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BCS welcomes new NHS strategy on IT
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BCS, The Chartered Institute for IT, has welcomed the publication of the new NHS information strategy.
'The power of information: Putting all of us in control of the health and care information we need' focuses on the operational changes needed to extract value from IT, rather than simply on the technologies themselves.
The institute said BCS continues to support the development of an effective IT strategy for the NHS, with a view to ensuring the best possible public service delivery.
Dr Justin Whatling, vice-chair of strategy and policy at BCS Health, said that with "some way to go" on the efficiency savings required in the NHS, the focus must now shift from doing more with less to the fundamental transformation in the way the actual processes of care are delivered.
"Information is central and the NHS information strategy sets the vision for what is required to be achieved," he stated.
BCS said it is "pleased" that many of the original recommendations put forward in its consultation response have been addressed in the strategy.
In particular, the NHS has acknowledged the need to open up information to empower patients and ensure the adoption of information and technology in the NHS is driven by clinicians.
The institute also welcomes clarity on the expected roles of both the centre and the marketplace, enabling the opportunity to spurn a vibrant information market.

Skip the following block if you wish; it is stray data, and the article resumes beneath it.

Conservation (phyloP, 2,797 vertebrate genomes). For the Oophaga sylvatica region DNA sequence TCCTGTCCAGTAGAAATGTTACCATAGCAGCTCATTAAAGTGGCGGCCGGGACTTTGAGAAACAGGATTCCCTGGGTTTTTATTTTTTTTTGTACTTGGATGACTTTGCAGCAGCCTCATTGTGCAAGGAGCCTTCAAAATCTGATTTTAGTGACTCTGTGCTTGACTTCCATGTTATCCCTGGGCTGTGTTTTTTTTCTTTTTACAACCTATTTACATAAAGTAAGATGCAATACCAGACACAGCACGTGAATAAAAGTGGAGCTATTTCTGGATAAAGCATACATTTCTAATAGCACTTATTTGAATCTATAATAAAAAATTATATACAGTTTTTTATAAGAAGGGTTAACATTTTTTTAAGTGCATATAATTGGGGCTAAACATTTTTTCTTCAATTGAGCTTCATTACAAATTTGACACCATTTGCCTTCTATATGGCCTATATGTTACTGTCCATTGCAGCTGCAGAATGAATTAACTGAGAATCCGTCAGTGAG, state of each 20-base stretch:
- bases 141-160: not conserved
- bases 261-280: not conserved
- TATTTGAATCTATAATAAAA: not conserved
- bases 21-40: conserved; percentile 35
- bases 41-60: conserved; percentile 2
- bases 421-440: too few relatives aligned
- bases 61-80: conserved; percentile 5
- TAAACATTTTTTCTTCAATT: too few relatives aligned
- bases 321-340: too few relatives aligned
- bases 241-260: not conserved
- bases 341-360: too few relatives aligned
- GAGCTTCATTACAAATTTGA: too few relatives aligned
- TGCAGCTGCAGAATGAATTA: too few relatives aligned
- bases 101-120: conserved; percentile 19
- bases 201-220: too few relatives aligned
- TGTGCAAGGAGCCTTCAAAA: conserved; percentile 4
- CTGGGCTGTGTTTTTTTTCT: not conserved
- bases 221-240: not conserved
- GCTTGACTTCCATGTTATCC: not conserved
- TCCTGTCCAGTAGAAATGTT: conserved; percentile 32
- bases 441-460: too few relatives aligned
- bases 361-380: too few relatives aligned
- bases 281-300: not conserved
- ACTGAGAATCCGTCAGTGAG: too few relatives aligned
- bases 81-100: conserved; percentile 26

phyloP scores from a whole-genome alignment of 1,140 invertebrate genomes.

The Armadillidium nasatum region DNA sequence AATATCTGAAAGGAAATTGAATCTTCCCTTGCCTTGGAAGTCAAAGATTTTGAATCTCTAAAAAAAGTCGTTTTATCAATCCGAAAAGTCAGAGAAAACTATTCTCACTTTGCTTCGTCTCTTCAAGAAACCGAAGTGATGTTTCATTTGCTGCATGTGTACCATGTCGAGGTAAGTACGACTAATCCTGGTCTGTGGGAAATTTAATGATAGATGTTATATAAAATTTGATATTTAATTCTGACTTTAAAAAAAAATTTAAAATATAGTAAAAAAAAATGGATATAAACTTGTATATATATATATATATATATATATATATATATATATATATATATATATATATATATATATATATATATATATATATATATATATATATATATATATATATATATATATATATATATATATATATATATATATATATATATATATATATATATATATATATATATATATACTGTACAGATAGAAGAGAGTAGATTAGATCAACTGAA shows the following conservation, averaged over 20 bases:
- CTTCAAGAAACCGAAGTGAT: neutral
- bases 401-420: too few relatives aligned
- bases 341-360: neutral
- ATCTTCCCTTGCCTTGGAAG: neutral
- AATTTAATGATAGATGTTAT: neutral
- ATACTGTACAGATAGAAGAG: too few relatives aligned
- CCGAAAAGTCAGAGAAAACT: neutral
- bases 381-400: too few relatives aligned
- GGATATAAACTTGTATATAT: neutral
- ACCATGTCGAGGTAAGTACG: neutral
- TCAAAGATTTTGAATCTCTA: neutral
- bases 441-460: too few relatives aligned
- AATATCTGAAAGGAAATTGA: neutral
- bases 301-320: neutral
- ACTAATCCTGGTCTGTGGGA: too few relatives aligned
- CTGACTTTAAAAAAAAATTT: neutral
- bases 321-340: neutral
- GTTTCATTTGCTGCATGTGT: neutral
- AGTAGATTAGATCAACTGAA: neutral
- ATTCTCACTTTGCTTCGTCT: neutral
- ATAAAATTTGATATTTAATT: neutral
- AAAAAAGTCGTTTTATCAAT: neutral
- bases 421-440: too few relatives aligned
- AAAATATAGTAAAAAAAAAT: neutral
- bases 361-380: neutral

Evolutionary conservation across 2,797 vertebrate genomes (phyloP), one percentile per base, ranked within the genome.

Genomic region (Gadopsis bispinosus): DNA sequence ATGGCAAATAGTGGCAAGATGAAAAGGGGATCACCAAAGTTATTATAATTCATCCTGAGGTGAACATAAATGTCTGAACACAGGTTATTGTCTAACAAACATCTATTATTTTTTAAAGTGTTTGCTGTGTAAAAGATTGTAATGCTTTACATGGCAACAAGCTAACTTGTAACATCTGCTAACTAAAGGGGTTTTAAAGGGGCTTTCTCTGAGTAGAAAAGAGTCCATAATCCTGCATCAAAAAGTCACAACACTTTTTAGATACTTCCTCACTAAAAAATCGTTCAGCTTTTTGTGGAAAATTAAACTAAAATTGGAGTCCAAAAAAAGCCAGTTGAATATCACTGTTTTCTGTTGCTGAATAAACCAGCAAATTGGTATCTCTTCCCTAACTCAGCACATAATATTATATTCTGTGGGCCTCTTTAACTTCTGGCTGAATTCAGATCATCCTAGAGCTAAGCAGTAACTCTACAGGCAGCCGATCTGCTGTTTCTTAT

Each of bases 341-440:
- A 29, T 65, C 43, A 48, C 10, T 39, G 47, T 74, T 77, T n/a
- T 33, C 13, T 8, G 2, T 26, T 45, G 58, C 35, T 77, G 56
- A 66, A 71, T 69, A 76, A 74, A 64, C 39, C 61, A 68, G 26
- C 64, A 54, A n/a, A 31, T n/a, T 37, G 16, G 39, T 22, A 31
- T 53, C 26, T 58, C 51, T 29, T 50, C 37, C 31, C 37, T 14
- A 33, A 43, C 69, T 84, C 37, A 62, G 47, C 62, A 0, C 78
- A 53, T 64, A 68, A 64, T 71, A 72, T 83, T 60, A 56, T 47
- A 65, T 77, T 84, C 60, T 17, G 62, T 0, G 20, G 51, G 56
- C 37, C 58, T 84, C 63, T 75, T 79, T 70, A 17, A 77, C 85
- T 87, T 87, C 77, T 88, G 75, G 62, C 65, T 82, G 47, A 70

Also, BCS has backed a commitment that further capital will be available for investment in information and technology in the coming years.
"The NHS information strategy goes a long way in setting out the expectations around data quality and use of data standards to ensure data is of a suitably high quality to effect change," the institute stated.
However, BCS Health would like to see greater emphasis on commissioners encouraging the sharing and adoption of best practice in partnership with industry and the third sector.
It would also like to have seen the strategy place clear obligations on hospitals to digitise their patient records and open these to scrutiny by patients.
Mike Sinclair, vice chair of professionalism for BCS Health, commented: “We are delighted to see the commitment to grow informatics skills across the NHS generally and to develop the informatics profession across health and social care, potentially supported by accreditation for informatics professionals.
"However, we would like to see much more emphasis applied to the intelligent customer or commissioner of informatics services in order that we have skilled staff, doing the right thing," he stated.
Posted by John Lynes
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